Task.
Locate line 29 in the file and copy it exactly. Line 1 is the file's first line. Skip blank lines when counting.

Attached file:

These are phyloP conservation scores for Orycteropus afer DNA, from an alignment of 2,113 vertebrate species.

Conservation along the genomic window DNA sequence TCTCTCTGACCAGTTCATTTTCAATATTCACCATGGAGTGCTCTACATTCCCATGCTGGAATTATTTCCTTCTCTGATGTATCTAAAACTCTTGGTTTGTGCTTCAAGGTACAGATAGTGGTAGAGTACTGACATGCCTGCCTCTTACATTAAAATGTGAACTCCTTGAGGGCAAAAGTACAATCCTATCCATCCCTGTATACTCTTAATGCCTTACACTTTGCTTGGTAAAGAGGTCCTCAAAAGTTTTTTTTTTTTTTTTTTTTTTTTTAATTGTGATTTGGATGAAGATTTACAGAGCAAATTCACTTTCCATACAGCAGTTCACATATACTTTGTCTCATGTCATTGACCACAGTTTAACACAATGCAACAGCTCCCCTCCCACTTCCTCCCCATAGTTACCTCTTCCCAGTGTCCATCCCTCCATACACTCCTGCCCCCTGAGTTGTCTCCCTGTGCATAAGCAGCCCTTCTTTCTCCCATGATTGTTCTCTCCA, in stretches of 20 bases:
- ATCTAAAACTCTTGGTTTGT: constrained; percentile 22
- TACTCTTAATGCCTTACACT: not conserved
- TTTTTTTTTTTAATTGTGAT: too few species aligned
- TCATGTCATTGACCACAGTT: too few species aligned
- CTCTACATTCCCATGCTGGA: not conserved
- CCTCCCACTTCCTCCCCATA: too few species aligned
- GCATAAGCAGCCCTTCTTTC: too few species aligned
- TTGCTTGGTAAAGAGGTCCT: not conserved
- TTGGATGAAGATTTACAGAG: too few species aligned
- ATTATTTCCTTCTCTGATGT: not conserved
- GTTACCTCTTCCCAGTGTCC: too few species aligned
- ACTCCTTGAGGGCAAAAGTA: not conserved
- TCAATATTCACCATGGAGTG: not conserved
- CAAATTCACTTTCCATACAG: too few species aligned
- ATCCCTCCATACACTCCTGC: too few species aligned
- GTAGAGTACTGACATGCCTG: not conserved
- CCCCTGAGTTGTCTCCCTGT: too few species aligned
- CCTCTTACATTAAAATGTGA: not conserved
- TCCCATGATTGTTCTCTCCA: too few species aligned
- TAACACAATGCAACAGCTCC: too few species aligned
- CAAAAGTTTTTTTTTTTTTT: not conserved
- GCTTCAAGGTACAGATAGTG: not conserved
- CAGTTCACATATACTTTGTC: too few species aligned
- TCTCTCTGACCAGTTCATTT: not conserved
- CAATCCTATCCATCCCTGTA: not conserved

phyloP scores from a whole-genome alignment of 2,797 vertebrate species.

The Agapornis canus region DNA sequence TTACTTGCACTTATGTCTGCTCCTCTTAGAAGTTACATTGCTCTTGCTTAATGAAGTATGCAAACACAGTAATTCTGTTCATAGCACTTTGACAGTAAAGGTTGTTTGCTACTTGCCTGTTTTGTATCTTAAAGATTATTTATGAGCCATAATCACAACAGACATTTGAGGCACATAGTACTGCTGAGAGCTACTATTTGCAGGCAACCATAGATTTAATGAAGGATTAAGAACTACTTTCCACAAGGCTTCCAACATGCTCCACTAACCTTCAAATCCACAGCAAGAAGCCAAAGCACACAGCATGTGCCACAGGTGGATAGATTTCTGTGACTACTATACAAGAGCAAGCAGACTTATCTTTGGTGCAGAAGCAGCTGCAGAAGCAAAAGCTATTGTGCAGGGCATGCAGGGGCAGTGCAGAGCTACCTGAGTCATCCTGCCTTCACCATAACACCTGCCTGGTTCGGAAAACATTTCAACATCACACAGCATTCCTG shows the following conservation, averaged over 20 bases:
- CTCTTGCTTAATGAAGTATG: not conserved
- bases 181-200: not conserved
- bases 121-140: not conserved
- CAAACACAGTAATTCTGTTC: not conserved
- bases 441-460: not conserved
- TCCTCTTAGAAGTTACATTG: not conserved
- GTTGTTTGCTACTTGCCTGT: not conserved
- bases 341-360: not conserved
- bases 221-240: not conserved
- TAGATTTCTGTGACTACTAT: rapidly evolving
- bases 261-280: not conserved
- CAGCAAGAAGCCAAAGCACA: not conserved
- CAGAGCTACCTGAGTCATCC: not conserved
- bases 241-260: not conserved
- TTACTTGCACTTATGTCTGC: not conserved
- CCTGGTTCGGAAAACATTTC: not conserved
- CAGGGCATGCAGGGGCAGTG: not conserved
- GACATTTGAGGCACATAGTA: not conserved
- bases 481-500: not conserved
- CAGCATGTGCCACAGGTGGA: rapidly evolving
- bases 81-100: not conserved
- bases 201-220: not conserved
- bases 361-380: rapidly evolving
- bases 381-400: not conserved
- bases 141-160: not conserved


The Agapornis canus region DNA sequence TTACTTGCACTTATGTCTGCTCCTCTTAGAAGTTACATTGCTCTTGCTTAATGAAGTATGCAAACACAGTAATTCTGTTCATAGCACTTTGACAGTAAAGGTTGTTTGCTACTTGCCTGTTTTGTATCTTAAAGATTATTTATGAGCCATAATCACAACAGACATTTGAGGCACATAGTACTGCTGAGAGCTACTATTTGCAGGCAACCATAGATTTAATGAAGGATTAAGAACTACTTTCCACAAGGCTTCCAACATGCTCCACTAACCTTCAAATCCACAGCAAGAAGCCAAAGCACACAGCATGTGCCACAGGTGGATAGATTTCTGTGACTACTATACAAGAGCAAGCAGACTTATCTTTGGTGCAGAAGCAGCTGCAGAAGCAAAAGCTATTGTGCAGGGCATGCAGGGGCAGTGCAGAGCTACCTGAGTCATCCTGCCTTCACCATAACACCTGCCTGGTTCGGAAAACATTTCAACATCACACAGCATTCCTG shows the following conservation, averaged over 20 bases: